Letter: Racism behind uncertainty

Call our national rugby team the Springboks, Proteas or whatever, I will still support all our national teams as South Africa is my country.

The Springbok name until recently was the pride of our nation in rugby terms, having won two World cups and being feared by all teams, including the All Blacks. Not now though.

So why? Many reasons have been given, with many fingers pointed at individuals and administrative bodies. Here are my thoughts as a rugby-loving individual.

One of the greatest ever human beings ever born, Nelson Mandela, knew that rugby would unite black and white in South Africa as no other force would.

His appearance in Francois Pienaar’s number six jersey at the 1995 World Cup finals brought about the rainbow nation. Alas, the rainbow nation is no more.

Racism is rife in South Africa right now, from our politicians to members of society, be they white, black, coloured, Indian, etc. Racism in South Africa is rife. Our government of the day has done little to address the issue and, in particular, our minister of sport, Fikile Mbalula, is to blame.

Mbalula, along with his cohorts in other sporting bodies, failed to send white-dominated hockey teams, male and female, and netball teams to the Rio Olympics, despite them qualifying.

He has a personal issue, on Twitter, with a white javelin silver medallist who simply wanted to be paid what she was promised. Mbalula has made the statement that the national rugby team which goes to the 2019 World Cup, assuming we qualify, must be 50% black.

Mbalula fails to understand that there are many players of colour who are 100% Springbok material right now, but he is chasing away the white players to foreign shores as they are not sure of being in future national squads based on merit.

This year alone, 50 Craven Week players, still at school, have been signed up to play overseas. We have seen many South African players playing international rugby against the country of their birth.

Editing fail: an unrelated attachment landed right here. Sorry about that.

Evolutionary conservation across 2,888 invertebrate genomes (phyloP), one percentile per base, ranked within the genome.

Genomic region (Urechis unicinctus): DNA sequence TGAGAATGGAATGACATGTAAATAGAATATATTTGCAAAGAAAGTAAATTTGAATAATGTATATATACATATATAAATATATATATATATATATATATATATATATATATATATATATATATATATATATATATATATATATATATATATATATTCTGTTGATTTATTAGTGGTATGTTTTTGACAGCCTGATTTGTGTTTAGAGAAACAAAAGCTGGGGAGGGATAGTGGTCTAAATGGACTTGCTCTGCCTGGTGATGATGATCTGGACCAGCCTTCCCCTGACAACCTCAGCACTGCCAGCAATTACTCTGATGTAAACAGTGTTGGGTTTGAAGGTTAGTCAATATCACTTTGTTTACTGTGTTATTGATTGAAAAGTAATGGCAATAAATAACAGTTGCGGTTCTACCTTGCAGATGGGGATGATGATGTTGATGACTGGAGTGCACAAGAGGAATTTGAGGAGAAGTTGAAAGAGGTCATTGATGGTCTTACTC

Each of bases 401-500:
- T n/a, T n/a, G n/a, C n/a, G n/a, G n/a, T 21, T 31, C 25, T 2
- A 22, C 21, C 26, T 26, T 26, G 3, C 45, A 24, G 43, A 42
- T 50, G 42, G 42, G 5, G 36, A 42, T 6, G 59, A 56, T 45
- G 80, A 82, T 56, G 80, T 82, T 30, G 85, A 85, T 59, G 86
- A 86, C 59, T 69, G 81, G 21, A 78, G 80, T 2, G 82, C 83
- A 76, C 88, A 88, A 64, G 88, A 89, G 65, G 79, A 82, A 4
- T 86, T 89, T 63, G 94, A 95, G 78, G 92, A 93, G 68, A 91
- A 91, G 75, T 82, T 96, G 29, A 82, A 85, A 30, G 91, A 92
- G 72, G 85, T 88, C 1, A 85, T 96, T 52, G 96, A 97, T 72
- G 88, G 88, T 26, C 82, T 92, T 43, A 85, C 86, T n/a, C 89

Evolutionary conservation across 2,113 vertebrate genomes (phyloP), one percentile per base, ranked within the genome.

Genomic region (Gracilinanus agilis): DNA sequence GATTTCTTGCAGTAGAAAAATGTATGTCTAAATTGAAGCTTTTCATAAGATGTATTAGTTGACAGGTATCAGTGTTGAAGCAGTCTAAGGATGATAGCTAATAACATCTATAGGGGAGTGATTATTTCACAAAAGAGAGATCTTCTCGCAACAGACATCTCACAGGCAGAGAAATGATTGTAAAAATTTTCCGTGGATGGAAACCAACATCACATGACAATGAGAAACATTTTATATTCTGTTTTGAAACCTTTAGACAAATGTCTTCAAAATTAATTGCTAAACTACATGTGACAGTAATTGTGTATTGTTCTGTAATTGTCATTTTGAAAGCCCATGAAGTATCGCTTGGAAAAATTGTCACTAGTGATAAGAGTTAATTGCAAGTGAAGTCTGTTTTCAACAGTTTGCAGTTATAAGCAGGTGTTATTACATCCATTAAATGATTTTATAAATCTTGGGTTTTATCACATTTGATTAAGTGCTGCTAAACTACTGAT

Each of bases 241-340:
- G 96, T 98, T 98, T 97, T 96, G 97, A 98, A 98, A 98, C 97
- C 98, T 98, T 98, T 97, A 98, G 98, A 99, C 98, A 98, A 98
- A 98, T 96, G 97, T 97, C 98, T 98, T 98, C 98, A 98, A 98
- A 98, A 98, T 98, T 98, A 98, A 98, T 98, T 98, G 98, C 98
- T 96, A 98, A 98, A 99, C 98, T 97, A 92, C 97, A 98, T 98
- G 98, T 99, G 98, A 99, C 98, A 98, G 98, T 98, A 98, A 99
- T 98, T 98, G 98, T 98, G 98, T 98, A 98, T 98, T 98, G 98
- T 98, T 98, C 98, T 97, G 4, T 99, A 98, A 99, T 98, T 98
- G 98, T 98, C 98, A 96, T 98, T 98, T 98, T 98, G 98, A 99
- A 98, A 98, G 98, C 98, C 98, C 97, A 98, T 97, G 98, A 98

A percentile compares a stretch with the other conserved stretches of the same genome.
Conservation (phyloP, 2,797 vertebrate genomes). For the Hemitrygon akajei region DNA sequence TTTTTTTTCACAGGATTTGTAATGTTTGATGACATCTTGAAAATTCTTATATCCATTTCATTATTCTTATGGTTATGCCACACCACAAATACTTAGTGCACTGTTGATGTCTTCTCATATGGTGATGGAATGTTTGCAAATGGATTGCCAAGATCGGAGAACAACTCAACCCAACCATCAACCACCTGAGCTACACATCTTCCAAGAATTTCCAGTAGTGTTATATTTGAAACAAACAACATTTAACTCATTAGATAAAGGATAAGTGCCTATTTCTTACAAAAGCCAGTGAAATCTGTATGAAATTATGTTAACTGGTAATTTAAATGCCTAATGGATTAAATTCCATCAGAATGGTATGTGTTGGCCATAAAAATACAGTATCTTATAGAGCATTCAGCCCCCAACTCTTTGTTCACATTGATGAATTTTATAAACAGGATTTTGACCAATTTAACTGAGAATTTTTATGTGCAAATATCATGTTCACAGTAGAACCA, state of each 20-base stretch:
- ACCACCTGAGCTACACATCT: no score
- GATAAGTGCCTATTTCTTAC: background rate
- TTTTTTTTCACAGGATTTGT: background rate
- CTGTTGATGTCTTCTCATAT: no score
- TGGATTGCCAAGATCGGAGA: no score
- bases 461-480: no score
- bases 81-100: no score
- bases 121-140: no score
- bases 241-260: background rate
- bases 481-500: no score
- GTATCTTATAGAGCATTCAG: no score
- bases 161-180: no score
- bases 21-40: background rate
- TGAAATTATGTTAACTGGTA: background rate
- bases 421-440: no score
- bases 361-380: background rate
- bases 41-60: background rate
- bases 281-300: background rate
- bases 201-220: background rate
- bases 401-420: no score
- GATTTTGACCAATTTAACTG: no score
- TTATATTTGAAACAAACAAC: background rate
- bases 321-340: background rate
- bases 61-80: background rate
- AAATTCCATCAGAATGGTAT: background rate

We could end up playing against ourselves, so to speak. Springbok coach Allister Coetzee blames players for not following the game plan and for not being committed, then wishes he had done things differently.

Saru did not do Coetzee any favours by insisting that unqualified personnel were at his back. What could Mzwandile Stick as backline coach teach J P Pietersen, Bryan Habana, Morne Steyn, etc? Nothing! He was out of his depth from the word go.

But, the powers that be (Mbalula?) insisted on a representative coaching team. Had Coetzee been given the support staff he wanted, things may have been different.

So, he tried to win games with players beyond their sell-by-date and who knew that their captain would not be around after 2016 – clearly there was no unity in the change room.

Had Coetzee picked players, and a captain included, to build towards 2019, the rugby-loving public would have accepted the defeats that came with rebuilding.

Ask Jake White. Players like Bismarck du Plessis, Bakkies Botha and Francois Pienaar would never have allowed this disunity in the change room. Madiba would not have allowed it to fester to this point.